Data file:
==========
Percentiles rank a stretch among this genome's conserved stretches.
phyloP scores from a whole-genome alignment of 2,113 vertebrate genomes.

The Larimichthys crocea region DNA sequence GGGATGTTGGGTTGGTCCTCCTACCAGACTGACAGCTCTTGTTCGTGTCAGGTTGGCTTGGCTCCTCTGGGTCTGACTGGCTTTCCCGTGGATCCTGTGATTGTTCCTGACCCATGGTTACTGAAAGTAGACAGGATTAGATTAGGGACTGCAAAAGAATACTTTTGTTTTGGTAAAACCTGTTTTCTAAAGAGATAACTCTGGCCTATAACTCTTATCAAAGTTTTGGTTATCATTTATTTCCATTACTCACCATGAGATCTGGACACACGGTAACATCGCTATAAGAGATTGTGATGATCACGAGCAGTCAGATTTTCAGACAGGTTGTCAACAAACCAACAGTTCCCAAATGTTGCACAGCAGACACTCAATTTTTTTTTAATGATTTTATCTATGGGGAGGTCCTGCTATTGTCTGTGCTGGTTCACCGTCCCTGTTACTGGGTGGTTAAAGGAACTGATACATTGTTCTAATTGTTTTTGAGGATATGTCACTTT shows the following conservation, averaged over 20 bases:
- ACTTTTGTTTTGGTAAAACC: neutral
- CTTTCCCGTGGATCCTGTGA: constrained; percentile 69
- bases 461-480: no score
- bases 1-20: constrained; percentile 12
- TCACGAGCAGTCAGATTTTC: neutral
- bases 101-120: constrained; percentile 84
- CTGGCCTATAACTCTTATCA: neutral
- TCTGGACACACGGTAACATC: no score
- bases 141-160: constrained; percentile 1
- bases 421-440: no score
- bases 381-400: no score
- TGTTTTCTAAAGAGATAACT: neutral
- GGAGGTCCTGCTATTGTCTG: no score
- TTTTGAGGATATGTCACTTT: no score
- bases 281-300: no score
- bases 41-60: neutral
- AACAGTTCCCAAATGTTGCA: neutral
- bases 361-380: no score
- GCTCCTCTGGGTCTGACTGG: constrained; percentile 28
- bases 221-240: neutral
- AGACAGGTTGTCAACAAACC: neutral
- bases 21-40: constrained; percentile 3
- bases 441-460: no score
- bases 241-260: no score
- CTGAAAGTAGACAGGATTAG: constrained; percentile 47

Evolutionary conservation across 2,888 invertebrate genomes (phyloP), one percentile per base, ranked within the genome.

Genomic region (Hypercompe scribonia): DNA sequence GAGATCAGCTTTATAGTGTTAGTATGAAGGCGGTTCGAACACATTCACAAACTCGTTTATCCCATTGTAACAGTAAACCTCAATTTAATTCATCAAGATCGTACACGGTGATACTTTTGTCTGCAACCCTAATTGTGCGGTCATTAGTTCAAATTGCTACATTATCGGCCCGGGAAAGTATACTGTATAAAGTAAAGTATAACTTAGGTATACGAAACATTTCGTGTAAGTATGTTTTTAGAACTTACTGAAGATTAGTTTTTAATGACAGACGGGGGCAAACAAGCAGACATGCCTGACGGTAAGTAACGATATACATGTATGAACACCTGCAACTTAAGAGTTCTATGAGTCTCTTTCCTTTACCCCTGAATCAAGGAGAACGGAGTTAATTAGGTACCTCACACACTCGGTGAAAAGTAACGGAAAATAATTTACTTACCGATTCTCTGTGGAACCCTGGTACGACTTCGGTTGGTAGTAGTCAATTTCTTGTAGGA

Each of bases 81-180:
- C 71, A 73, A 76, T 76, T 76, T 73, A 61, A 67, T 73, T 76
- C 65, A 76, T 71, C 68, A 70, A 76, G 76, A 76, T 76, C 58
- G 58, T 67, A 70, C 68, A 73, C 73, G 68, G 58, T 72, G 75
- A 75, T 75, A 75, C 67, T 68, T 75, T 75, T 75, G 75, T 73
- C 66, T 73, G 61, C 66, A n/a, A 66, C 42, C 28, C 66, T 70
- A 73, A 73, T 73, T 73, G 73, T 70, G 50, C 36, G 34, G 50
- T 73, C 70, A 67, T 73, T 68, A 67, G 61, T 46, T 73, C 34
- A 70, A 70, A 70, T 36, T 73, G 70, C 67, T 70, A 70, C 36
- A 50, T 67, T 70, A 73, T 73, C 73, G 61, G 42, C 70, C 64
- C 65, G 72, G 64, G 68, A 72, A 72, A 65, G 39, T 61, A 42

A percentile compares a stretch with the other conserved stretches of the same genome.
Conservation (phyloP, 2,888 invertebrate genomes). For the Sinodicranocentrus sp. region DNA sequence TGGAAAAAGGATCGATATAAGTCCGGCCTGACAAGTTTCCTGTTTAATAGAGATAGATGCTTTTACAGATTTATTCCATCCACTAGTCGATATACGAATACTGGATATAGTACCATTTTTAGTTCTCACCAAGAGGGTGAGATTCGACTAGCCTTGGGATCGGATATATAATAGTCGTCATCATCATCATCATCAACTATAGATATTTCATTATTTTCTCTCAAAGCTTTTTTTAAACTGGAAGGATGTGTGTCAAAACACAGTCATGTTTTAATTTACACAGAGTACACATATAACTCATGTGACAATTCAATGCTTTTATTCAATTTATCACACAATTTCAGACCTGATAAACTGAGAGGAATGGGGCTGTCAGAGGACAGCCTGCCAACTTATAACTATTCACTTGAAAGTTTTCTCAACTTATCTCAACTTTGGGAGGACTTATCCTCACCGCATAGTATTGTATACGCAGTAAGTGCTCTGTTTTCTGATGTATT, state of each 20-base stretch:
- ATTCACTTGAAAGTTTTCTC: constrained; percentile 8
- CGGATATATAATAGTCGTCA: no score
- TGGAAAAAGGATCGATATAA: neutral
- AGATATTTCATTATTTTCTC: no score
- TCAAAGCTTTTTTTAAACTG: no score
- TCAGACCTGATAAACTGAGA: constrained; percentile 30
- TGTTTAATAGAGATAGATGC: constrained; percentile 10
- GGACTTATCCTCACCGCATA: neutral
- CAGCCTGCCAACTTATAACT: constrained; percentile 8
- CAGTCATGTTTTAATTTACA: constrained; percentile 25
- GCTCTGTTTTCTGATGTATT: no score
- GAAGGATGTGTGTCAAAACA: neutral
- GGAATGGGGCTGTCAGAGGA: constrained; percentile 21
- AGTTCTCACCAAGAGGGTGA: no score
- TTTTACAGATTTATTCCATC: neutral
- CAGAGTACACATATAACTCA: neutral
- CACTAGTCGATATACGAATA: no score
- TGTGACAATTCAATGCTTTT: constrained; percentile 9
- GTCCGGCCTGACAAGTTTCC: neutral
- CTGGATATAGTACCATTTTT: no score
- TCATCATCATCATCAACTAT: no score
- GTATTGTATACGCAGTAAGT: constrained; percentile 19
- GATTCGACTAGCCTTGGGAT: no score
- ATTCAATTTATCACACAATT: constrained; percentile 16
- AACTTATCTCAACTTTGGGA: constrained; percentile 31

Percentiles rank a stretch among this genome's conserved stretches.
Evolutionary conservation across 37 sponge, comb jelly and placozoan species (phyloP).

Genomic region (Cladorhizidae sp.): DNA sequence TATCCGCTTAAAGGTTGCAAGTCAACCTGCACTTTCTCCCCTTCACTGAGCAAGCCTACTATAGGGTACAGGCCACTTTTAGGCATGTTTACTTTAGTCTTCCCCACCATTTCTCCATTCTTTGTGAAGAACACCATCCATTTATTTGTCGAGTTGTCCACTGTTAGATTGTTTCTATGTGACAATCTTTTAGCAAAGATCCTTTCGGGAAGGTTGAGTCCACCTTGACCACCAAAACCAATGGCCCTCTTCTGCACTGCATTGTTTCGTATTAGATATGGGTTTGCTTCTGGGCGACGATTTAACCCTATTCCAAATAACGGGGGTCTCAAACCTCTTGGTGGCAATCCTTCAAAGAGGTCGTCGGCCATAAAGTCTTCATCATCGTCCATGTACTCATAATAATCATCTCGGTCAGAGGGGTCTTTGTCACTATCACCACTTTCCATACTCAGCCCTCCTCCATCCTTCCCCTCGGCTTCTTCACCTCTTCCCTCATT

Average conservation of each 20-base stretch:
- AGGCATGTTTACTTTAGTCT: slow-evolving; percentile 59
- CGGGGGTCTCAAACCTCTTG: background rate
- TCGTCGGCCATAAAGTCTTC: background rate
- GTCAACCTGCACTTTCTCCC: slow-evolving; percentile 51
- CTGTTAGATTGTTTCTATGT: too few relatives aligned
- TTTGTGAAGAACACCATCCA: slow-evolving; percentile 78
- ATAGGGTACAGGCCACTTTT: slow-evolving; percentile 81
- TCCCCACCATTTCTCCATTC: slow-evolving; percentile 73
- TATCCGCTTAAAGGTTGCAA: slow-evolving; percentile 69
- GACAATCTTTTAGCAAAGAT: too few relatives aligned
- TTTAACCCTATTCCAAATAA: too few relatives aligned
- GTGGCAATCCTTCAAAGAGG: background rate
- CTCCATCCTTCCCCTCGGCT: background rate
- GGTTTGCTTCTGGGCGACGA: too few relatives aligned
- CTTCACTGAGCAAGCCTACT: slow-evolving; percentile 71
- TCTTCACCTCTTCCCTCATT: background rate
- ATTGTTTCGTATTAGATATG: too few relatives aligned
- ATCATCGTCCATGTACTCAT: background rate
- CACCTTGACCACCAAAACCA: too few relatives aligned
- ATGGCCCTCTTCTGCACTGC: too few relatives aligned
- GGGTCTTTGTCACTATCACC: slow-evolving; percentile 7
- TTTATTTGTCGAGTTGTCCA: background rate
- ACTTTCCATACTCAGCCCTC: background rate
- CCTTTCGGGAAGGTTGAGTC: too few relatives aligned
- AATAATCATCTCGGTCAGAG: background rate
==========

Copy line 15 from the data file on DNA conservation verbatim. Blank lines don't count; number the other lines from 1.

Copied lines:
- TGTTTTCTAAAGAGATAACT: neutral